October 21, 2016
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This week's BOG Update is brought to you by Paul Casale, MD, MPH, FACC Member of the Board of Trustees and Chair of the Population Health Management Task Force.
What the Final MACRA Regulations Mean for Cardiology in 2017
On Oct. 14, the Centers for Medicare and Medicaid Services (CMS) released the 2398-page final rule for the Medicare Quality Payment Program (QPP) created by the Medicare Access and CHIP Reauthorization Act of 2015 (MACRA). The final rule includes the policies for the Merit-Based Incentive Payment System (MIPS) and Advanced Alternative Payment Model (Advanced APM) participation that will be used to determine Medicare clinician payment starting in the 2019 payment year, based on 2017 performance.
Much of the content in the final rule document summarizes the thousands of comments received from the public, including from the ACC. It is clear that CMS listened to the clinician community and made changes based on this feedback. Some positive changes that we have seen so far include:
- The "Pick Your Pace" program will allow clinicians and groups to avoid a penalty under the MIPS program by simply reporting at least one measure. Clinicians and groups that strive to report data across all MIPS categories for at least 90 days, or ideally, the full 2017 calendar year, will be eligible for bonuses. Cardiologists have historically had high participation rates under the current Medicare quality reporting programs, so we anticipate many members will be able to transition into the MIPS program using one of the new pathways.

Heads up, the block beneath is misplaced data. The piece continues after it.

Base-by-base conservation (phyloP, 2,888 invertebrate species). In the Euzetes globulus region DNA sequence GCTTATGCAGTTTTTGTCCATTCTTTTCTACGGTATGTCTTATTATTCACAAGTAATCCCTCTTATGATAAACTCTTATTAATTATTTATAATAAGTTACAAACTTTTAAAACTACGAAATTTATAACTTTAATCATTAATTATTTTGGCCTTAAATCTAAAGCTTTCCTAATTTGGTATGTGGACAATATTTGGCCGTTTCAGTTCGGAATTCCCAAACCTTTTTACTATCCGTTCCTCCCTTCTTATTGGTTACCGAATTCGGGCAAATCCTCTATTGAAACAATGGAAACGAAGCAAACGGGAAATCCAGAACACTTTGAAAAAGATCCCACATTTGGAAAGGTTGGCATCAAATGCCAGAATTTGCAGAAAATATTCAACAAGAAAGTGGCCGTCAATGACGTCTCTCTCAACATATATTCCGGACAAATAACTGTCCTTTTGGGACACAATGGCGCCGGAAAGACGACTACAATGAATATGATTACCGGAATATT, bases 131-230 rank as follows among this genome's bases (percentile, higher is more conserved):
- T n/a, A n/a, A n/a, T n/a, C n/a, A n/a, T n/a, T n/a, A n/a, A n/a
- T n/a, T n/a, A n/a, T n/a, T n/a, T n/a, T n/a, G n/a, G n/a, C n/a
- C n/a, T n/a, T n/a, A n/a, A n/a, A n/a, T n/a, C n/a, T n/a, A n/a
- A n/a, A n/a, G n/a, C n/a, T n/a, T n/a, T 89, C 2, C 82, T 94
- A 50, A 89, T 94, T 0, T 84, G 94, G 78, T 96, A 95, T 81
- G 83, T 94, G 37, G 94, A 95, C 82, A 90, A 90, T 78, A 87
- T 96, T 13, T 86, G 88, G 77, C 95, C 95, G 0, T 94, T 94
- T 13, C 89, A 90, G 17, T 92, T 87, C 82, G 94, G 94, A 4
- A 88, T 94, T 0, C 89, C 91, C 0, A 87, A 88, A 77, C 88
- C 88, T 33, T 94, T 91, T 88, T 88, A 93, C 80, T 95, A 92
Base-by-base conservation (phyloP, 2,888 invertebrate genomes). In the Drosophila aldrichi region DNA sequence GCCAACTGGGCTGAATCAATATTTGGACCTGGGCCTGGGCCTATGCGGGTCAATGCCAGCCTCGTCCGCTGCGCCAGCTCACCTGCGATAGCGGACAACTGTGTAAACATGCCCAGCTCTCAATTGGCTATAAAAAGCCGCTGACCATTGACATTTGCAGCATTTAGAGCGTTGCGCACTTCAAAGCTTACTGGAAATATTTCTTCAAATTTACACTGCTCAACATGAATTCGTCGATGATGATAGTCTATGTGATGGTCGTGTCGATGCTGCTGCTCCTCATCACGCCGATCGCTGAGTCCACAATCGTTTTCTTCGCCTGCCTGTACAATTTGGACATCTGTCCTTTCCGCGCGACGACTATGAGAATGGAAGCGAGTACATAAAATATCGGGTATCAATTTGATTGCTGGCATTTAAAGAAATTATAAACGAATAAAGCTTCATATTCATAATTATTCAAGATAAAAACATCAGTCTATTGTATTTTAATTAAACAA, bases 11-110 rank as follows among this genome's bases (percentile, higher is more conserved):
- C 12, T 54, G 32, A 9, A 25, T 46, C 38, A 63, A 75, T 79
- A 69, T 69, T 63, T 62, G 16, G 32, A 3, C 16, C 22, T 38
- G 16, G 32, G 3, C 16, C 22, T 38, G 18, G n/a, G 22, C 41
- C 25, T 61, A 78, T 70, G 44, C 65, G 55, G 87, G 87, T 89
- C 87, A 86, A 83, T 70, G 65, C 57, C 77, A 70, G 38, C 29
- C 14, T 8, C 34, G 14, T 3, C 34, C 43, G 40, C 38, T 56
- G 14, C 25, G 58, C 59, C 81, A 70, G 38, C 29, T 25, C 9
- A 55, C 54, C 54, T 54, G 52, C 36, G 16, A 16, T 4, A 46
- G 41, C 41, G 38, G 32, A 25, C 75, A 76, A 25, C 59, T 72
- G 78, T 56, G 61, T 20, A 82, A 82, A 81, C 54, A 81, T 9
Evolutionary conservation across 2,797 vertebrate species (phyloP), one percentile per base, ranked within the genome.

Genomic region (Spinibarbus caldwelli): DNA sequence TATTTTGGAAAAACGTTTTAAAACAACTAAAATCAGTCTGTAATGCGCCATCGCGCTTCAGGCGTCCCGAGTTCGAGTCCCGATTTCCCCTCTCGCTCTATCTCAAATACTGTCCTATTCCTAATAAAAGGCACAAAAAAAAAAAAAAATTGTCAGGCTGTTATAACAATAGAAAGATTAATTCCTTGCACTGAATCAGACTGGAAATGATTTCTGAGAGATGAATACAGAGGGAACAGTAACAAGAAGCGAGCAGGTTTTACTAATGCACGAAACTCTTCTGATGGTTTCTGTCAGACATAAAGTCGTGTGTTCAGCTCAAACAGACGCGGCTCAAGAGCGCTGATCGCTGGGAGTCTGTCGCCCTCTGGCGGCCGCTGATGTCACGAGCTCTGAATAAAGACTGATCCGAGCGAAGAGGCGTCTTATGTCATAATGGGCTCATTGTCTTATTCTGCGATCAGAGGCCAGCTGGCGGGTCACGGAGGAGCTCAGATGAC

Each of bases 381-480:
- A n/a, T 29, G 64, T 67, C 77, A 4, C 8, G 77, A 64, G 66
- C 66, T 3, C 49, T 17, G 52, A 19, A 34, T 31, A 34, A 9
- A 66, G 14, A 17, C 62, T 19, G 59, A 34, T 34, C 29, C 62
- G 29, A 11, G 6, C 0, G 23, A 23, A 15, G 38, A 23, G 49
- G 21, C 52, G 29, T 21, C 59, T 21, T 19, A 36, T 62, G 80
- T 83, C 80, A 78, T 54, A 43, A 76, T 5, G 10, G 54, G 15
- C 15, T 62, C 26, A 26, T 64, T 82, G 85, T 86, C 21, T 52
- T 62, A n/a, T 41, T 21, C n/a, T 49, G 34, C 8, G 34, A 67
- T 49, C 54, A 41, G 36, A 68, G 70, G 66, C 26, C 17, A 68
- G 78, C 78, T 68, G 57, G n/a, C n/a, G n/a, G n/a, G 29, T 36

- The Advancing Care Information (formerly EHR Incentive) category of MIPS requirements have been reduced from 11 required measures to 5 measures for full credit.
- CMS has lowered the scoring weight for the Resource Use (cost) MIPS category to 0 percent for the first year of the program, recognizing that many procedures and conditions have not yet been tested for use at the clinician level. As a result, the 2017 performance year MIPS weight for Quality will be increased to 60 percent.
- The Advanced APM pathway is being expanded to include more clinicians by recognizing more APMs as Advanced, including simplifying the definition of the financial risk that an APM must assume in order to qualify.
As you know, the "devil is in the details," so we continue to review the final rule and will continue to work with CMS, Congress and other stakeholder groups as the program is implemented. We know that policies will need continued refinement to ensure that these programs are successful.
Your ACC is prepared to support members throughout this transition to the MACRA Quality Payment Programs. Through November, the College will continue its efforts to educate members about the four core components of the QPP: quality, meaningful use of certified electronic health records (EHRs), clinical practice improvement activities (CPIA) and resource use. Issue briefs on quality and EHR use are available now. Briefs on CPIA and resource use will be available in the coming weeks. Communications Toolkits for each topic are being distributed to Chapter Executives so they can easily plug information into chapter communications channels.
Late this year and throughout 2017, the ACC will roll out cardiology-specific materials tailored to various member groups to ensure successful navigation of the new program. The 2017 Cardiovascular Summit will feature numerous sessions on MACRA implementation and the College will leverage ACC.17 and other meetings throughout the year to inform and educate members on this crucial topic.
In case you missed it, C. Michael Valentine, MD, FACC, Vice President of the ACC, and Pascha Schafer, MD, FACC, an ACC Emerging Advocate, provided a comprehensive overview of MACRA during a Facebook Live interview from Legislative Conference. Check it out here. Visit the MACRA Hub on ACC.org for the latest MACRA information and resources.